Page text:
WATER VALLEY – Aldermen hired a new police chief, heard a lengthy list of grievances from a disgruntled property owner and handled routine business during the June 6 city meeting. Tony Hernandez, a 17-year veteran of the Water Valley Police Department was tapped to be the new chief in a unanimous vote by aldermen. He succeeds longtime chief Mike King, who retired last month. Hernandez is also a retired military veteran, seeing combat duty in Iraq.
“I am pleased that we were able to hire from within,” Mayor Larry Hart said after the meeting about promoting Hernandez from lieutenant to chief. “Chief Hernandez has done a remarkable job over the years for the City of Water Valley Police Department, he has been training under former police chief Mike King.”
Hart also touted the new chief’s experience in the hiring decision.
“Chief Hernandez has served our city well and he has served our nation well. He has seen combat duty in Iraq, that’s very impressive to me and I am sure to his supporters in the community,” the mayor explained. “We look forward to Chief Hernandez becoming the best police chief we have ever had.”
Hernandez was sworn in immediately after the meeting by City Judge Daniel Martin after Hart explained he needed a chief immediately. King’s retirement on May 31 had left Hernandez in charge of the department until the June monthly meeting when aldermen could address the matter. The meeting will likely be the last one for three of the five aldermen who were not reelected.
Other business handled at the meeting included:
• Willie Foxx shared a lengthy list of grievances, some dating back for decades, involving the property he leases to the city for use as a rubbish landfill.
Foxx’s criticism was primarily directed at Hart and Street Department manager Mike Scroggins and included the lack of sewage service on his street, the removal of a fence at the rubbish pit by city workers, messing up a pond fed by an artesian well where he stored fish, a surveying discrepancy and others. Foxx said he had leased the property to the city four almost for decades and many times had been told the issues would be addressed. He also said the treatment is discriminatory because he is black.
“He knows what I am talking about, he has spent more gas coming to Birch Street than he does going out to eat,” Foxx said to Hart as he also levied other allegations against the mayor and city workers.
“It’s like mixing cough syrup and molasses together, you are going to have a bad mess before it is over,” Foxx said about the street department manager.
“We will certainly be attentive to these things he has mentioned tonight. We have been attentive to a lot of them,” Hart said following Foxx’s comments.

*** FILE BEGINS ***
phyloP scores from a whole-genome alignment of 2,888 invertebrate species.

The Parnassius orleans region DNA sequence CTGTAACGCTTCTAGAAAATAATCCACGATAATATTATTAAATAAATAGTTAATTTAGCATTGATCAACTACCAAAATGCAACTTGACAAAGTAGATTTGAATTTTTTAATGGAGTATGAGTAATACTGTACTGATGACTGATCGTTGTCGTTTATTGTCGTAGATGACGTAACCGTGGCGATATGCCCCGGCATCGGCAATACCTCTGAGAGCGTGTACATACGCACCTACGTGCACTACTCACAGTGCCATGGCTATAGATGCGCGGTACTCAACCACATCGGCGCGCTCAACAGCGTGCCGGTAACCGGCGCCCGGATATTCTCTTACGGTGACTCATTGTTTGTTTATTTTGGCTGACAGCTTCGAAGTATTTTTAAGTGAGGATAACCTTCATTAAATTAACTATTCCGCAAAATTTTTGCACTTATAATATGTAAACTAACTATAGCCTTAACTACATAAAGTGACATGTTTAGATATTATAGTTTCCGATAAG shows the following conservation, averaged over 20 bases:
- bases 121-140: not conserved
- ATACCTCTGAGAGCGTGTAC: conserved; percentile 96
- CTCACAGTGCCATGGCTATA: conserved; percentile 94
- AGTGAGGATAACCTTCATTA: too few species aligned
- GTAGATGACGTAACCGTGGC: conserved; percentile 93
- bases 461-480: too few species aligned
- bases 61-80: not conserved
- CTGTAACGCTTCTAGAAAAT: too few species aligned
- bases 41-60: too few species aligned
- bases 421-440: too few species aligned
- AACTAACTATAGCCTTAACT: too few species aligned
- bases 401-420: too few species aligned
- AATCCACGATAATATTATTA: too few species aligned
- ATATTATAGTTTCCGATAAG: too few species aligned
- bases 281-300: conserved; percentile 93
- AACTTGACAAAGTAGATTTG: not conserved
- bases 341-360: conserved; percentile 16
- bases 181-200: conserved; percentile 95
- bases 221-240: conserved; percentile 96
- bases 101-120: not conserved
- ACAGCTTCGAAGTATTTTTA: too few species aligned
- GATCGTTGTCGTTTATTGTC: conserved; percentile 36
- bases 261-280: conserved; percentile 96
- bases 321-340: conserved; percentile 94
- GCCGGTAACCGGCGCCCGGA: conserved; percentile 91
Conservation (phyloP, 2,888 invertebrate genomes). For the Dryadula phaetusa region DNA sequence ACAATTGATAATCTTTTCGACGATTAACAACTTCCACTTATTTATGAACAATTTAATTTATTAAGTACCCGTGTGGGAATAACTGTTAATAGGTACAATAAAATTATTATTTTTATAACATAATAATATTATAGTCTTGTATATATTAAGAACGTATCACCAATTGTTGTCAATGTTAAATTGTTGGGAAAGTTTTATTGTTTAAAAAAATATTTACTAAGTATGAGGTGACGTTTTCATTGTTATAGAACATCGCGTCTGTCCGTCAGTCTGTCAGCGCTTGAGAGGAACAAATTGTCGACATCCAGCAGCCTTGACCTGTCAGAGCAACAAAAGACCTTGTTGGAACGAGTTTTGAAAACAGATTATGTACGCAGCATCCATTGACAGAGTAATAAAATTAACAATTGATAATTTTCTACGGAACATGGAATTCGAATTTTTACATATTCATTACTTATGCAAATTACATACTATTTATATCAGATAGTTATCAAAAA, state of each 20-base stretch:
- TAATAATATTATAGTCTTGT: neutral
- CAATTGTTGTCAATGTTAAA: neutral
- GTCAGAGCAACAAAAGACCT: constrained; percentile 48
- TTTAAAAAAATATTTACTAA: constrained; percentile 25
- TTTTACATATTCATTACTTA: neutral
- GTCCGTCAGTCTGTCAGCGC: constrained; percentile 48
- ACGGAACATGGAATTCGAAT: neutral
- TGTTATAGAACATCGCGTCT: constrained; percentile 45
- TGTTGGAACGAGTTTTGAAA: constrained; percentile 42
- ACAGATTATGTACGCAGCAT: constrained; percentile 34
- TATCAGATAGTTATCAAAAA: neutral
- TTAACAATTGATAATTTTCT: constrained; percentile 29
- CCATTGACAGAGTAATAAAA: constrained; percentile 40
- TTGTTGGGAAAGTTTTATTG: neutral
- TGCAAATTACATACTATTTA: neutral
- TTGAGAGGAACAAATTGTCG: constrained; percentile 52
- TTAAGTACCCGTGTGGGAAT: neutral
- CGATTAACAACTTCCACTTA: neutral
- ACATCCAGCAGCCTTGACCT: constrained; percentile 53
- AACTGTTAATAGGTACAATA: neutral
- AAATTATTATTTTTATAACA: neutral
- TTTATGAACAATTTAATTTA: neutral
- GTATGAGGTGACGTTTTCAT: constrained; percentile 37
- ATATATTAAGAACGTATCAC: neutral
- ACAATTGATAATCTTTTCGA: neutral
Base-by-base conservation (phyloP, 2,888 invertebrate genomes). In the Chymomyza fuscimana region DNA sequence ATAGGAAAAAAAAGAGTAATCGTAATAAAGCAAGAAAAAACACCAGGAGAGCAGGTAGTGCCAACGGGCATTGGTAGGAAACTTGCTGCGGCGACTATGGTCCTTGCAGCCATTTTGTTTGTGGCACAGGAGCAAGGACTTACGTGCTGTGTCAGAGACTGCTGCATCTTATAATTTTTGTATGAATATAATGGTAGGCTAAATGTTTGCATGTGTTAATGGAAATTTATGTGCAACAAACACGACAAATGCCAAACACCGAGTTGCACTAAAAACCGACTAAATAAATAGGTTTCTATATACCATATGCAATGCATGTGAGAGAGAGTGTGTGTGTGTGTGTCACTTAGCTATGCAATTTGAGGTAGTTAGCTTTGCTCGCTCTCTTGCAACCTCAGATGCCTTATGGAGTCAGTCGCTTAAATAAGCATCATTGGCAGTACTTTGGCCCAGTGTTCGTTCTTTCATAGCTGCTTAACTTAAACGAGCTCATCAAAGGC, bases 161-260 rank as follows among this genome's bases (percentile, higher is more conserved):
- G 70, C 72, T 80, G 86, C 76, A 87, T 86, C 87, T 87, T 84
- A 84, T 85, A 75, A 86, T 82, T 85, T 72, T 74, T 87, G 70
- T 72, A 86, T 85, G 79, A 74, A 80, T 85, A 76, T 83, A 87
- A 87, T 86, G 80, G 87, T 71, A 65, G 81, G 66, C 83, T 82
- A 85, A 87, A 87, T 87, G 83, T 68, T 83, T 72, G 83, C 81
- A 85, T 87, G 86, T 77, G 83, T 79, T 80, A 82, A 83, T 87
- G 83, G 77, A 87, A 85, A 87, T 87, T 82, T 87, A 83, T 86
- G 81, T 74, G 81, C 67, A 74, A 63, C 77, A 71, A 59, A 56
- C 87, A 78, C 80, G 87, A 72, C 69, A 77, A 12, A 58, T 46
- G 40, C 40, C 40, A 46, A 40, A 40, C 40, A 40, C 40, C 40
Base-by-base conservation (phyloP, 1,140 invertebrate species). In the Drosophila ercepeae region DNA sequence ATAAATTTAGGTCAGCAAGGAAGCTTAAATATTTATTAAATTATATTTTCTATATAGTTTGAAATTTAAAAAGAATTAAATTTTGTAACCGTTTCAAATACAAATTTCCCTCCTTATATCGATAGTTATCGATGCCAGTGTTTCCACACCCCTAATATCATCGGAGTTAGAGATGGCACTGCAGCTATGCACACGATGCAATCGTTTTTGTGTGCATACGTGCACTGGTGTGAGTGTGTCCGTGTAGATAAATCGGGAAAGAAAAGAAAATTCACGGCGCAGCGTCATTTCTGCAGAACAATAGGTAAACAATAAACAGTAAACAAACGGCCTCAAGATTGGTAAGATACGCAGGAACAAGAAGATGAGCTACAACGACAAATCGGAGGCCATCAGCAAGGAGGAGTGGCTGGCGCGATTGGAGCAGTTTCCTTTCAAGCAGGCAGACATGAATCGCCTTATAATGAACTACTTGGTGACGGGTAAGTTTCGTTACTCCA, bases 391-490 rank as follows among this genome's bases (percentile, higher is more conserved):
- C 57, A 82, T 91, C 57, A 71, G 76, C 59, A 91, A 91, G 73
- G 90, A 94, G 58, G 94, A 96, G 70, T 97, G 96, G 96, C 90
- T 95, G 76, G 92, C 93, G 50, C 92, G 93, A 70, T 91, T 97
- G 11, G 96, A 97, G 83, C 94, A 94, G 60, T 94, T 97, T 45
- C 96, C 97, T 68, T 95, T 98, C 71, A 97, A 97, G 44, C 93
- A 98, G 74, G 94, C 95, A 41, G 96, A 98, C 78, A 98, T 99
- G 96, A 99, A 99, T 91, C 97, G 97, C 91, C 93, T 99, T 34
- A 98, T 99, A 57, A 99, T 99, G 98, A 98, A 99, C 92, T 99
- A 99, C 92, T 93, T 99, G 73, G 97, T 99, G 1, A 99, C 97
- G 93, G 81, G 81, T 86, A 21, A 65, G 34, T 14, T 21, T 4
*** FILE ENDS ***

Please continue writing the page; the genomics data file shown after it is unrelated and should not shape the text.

“Hopefully most of them are within our reach. I work with Willie pretty close, like he said I burn a lot of gas going up there to see him. Contrary to what might appear, we get along pretty good.”
Hart added that the city is planning on putting the fence back in shape. He also noted that there has been development on the dead-end road leading to multiple houses where the rubbish pit is located and the city does not currently provide sewage.
“We are definitely planning on putting that fence back in shape,” Hart continued.
• Water Valley Main Street Association board member Cinnamon Foster gave the monthly Main Street Association report in the absence of Main Street Director Mickey Howley. Foster reported a dozen children participated in a four-day arts, crafts and culinary summer program sponsored by the Water Valley Arts Council.
Foster also reported that a new restaurant, Trusty’s Diner, will open on Main Street across from the Water Valley Chamber of Commerce office.
“There is a big mystery of what they are going to be serving, that is going to be a big surprise, the talk of the town on what we might be getting to eat,” Foster said.
Foster also thanked the aldermen for their support of Main Street.
“On behalf of Mickey I would like to say thank you so much for the last eight years of your steady support of the Water Valley Main Street Association,” Foster said, sharing statistics from the last eight years for Main Street that included the creation of 90 new jobs, nearly $10 million in private investment and the renovation of 30 buildings.
“There are others under construction,” she added.
In closing, Foster promoted the opening of the Main Street sponsored Farmer’s Market that got underway this month. She explained the weekly market was moved from Saturday morning until Friday afternoon to keep from competing with numerous farmers markets in the area held on Saturday.
• Hart reported the city has been awarded a $233,000 grant to rehabilitate the half-million gallon water tank located near the chicken plant.
“We try to refurbish those tanks every 10 years and I think we are out to about 13 years on this one,” the mayor explained. The work will include sandblasting and painting the inside and outside of the tank.
The city’s matching portion of the grant will be $48,000 and will come from the water fund.
• Approved the low quote of $18,695 from HB Sales Company for a bank of batteries used in the city’s electric department system.
Hart explained the current batteries are 15-plus years-old and have started leaking.